The ‘carbon border adjustment mechanism’ (CBAM) — a carbon levy that the EU has implemented since October 1 on imported goods — could also be seen as a blessing. India can increase its exports to the EU (because it is cheaper to reduce carbon dioxide emissions in India), says Arun Kumar Garodia, Chairman, Engineering Export Promotion Council (EEPC). 

In a recent chat with businessline, Garodia noted that other countries, such as Japan, are also affected by CBAM and it is possible for India to gain an edge over them. 

However, EEPC has requested its parent ministry, the Ministry of Commerce, to negotiate with the EU to ensure that exports of goods from Indian MSMEs are kept out of CBAM. This is mainly because MSMEs do not have any control over the carbon content in key raw materials such as steel. 

When asked if he thought the EU would accede to such a request, Garodia said he was hopeful. 

He said that overall exports of engineering goods from April to November 2023, totalling $70 billion, were about 2 per cent lower than in the corresponding period of 2022. However, he expressed confidence that the full year’s figures would show growth.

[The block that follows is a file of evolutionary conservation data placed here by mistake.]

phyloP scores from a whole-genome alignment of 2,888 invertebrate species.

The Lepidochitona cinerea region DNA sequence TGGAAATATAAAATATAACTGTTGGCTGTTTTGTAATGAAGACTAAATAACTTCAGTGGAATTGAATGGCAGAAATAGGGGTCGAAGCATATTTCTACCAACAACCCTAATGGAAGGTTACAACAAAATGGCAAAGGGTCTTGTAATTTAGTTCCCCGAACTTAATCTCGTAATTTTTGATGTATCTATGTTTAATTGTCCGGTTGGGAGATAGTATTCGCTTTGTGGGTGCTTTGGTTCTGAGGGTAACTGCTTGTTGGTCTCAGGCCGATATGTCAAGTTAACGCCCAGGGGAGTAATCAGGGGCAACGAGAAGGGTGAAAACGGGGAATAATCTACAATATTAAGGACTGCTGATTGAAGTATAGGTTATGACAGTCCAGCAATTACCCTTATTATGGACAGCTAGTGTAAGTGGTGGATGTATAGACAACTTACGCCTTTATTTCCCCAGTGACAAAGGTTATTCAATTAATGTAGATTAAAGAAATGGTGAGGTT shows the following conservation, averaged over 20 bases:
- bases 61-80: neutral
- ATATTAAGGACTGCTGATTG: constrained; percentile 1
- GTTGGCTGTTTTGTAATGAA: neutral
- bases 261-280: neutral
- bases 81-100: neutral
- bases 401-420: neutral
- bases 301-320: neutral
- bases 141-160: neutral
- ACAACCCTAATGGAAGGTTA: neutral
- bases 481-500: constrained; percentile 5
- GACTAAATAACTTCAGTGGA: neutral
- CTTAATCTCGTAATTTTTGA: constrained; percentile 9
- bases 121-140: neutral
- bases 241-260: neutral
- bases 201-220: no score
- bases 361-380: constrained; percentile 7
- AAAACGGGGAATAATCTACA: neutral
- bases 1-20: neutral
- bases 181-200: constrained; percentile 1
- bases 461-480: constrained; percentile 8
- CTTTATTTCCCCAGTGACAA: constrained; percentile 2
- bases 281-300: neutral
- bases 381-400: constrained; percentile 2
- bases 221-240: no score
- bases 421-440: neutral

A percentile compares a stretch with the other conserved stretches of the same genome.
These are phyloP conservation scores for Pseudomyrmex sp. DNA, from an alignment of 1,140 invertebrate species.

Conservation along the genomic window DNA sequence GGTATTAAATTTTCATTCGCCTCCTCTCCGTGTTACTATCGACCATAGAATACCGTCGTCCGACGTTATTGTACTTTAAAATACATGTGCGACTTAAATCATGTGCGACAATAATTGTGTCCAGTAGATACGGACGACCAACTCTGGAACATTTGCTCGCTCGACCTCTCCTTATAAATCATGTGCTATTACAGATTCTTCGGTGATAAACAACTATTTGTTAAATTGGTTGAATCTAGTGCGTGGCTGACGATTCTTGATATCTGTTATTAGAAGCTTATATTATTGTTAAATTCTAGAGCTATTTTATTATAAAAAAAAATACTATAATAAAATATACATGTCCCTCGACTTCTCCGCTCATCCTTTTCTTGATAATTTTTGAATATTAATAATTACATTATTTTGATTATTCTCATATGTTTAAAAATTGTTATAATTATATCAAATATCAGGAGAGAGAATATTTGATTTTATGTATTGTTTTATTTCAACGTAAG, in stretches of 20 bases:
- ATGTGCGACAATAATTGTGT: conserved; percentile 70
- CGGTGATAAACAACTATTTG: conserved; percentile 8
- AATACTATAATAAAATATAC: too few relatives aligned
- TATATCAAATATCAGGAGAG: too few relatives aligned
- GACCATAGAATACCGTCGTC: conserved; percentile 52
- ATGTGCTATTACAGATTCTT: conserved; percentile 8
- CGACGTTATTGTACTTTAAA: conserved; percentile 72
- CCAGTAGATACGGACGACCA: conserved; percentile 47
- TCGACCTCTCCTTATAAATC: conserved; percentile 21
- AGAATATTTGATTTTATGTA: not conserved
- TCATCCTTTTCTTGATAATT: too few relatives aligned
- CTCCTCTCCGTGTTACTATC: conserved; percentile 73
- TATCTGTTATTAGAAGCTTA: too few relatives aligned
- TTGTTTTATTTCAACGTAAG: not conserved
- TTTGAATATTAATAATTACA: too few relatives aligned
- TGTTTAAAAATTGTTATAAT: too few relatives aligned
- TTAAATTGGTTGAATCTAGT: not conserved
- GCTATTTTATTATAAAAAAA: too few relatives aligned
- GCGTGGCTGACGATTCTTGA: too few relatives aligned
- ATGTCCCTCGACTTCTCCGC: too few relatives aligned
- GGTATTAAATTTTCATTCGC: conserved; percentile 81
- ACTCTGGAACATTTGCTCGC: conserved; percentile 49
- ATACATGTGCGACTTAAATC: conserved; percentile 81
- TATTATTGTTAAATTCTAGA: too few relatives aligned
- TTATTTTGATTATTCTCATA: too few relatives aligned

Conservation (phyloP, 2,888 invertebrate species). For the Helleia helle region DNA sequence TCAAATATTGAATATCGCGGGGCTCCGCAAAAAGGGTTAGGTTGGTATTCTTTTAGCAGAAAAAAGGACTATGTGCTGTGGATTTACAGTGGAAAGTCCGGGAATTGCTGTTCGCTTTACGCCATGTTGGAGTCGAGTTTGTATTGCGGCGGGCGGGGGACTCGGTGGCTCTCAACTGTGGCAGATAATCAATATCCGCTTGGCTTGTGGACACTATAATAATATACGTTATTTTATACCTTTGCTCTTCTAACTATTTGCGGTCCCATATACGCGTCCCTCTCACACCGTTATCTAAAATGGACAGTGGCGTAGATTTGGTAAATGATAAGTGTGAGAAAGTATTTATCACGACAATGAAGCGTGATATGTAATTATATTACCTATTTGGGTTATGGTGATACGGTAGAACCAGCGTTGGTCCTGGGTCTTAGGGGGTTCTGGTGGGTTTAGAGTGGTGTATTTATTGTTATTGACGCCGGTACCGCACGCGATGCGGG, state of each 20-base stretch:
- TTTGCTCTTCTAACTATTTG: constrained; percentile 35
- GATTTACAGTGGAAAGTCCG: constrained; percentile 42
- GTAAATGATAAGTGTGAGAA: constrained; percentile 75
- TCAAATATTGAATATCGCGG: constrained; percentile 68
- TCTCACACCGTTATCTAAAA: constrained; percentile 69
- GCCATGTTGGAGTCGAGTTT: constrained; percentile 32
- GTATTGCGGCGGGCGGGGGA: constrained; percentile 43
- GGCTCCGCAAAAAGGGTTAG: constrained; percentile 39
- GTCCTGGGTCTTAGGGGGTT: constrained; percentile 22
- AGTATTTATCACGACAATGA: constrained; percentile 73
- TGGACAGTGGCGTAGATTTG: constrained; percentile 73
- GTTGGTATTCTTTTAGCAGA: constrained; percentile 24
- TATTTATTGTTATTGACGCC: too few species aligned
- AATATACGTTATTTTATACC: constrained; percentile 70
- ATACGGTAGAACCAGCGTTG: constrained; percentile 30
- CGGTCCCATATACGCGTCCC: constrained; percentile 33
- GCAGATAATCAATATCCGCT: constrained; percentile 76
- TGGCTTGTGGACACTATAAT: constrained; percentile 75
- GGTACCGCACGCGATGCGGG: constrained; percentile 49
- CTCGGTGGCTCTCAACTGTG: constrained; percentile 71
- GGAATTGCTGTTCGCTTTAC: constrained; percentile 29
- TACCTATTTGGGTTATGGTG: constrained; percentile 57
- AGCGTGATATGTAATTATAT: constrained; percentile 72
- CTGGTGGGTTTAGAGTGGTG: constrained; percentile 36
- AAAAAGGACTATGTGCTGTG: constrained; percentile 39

Two fairs

Meanwhile, EEPC is gearing up for two fairs. It has been named as a coordinator for the Government of India’s ‘Bharat Mobility’ event scheduled to take place at Bharat Mantapam, New Delhi, between February 1 and 3.  

Garodia said Bharat Mobility would be a major international show, showcasing India’s prowess in the entire gamut of the automobile industry, including batteries and superconducting motors. 

And, EEPC’s annual event, the International Engineering Sourcing Show, will be held between March 4 and 6 at the CODISSIA trade fair complex, Coimbatore. Garodia described the show as a “mega display of India’s capability in engineering.”